“Sensei, how did I win the tournament with only 1 move?”


Sensei replied, “You won for two reasons:

first, you mastered one of the most difficult throws

in all of Judo,

and second, the only known defense for that move

is for your opponent to grab your left arm.”


There you have it

a baptized equivalent of a Sheldon Cooper “bazinga”

the unexpected final twist that catches us off guard

ambushes us with wisdom

pulls the rug out from under our presumptions

and delivers a considerable dose of humility

to those who think they understand.

It’s called a parable!


Jesus was a master of the parable

his most characteristic form of instruction

on full display again in today’s gospel.


Like other teaching strategies

parables have multiple dynamics,

which is why they are so effective.

One obvious dynamic

  • like in the right handed karate kid story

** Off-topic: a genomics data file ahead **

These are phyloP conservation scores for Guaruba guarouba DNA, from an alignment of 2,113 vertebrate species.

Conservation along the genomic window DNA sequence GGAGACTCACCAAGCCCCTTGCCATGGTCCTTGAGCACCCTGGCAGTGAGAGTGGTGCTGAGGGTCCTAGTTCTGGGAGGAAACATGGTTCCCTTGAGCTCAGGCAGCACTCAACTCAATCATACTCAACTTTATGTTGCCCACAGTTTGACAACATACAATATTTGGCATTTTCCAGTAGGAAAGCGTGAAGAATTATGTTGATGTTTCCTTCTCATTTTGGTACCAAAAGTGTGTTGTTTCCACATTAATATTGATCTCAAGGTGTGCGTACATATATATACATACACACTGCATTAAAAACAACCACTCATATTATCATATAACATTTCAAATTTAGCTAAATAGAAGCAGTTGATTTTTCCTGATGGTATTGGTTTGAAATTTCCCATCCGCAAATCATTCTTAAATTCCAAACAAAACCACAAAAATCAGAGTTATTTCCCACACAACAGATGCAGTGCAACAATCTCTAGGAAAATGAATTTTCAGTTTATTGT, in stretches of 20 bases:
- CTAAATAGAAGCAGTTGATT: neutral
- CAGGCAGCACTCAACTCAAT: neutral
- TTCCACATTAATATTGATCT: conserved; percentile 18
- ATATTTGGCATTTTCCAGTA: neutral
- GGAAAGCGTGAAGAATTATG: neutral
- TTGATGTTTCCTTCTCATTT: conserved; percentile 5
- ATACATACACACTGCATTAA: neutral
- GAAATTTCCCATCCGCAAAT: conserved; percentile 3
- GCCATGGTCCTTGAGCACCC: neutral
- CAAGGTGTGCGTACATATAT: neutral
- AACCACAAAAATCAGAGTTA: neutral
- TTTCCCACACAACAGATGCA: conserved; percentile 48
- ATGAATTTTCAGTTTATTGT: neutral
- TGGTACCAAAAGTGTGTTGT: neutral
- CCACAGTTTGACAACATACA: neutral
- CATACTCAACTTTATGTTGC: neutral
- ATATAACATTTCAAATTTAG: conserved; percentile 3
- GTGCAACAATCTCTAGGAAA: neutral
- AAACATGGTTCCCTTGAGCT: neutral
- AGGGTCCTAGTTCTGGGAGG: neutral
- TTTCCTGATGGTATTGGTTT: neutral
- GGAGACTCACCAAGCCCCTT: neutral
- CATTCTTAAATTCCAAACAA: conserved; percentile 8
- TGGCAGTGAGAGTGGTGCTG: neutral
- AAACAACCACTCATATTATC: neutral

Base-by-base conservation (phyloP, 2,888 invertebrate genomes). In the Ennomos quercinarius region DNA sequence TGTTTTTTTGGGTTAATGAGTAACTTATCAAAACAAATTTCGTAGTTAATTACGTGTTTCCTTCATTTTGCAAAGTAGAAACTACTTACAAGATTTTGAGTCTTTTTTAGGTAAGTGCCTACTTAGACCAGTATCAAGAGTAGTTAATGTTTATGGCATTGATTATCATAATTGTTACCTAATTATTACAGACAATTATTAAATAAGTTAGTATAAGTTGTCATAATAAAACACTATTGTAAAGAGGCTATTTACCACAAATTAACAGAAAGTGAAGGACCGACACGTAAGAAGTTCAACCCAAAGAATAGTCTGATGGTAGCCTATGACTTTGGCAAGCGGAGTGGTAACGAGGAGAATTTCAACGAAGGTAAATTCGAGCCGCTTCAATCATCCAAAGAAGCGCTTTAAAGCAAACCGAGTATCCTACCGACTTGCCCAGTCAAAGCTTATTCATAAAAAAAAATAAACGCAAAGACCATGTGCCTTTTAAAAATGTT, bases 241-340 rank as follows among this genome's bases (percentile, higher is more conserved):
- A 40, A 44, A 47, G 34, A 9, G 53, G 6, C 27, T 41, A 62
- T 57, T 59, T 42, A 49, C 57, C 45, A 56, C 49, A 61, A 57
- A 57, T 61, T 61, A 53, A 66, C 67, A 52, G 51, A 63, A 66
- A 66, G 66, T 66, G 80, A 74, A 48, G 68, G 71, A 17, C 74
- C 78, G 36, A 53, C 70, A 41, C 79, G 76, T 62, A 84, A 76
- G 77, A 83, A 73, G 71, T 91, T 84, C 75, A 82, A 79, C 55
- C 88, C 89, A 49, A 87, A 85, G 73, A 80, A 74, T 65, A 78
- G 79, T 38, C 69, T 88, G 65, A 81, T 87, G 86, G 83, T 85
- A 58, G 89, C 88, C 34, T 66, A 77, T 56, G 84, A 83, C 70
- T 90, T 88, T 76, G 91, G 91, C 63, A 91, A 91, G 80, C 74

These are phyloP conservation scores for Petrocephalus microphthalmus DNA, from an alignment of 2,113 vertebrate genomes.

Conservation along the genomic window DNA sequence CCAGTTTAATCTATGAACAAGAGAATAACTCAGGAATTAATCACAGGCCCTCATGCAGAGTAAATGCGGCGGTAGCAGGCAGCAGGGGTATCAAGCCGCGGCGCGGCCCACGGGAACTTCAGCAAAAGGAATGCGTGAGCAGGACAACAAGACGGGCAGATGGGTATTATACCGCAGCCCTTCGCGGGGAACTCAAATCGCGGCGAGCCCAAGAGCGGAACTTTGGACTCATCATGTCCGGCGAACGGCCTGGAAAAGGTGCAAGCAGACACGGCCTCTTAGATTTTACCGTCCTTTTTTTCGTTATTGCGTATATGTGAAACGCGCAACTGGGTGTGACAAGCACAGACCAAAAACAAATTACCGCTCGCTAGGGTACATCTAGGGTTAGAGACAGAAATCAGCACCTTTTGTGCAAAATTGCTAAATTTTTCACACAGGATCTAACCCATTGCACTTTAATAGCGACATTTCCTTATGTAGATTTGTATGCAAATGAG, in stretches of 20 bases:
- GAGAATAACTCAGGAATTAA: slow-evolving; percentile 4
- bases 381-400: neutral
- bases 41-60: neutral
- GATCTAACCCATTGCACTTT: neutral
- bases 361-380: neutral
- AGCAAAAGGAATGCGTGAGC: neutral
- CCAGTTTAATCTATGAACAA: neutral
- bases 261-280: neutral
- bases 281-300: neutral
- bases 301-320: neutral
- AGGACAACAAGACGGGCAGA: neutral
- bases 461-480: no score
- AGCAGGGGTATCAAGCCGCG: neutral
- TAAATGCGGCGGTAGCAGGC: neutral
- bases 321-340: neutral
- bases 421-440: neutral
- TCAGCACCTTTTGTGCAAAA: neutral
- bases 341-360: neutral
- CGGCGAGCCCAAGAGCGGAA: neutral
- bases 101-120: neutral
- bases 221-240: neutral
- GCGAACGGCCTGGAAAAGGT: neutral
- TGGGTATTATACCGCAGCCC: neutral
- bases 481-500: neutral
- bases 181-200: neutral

• employing a move than can only be countered
  • by grabbing a missing left arm

is the element of surprise

that knocks the listener off balance.


In the process the parable dismantles our presuppositions

disrupts our usual line of thinking

and proposes unexpected and sometimes uncomfortable

new truths.


These dynamics are effective

because parables are the ultimate narrative onion

comprising increasingly complex layers

whose central message cannot be skimmed off the surface

but requires thoughtful excavation.


A superficial reading of today’s parable about wheat and weeds

could give the impression that God’s reign is binary

black and white

good and evil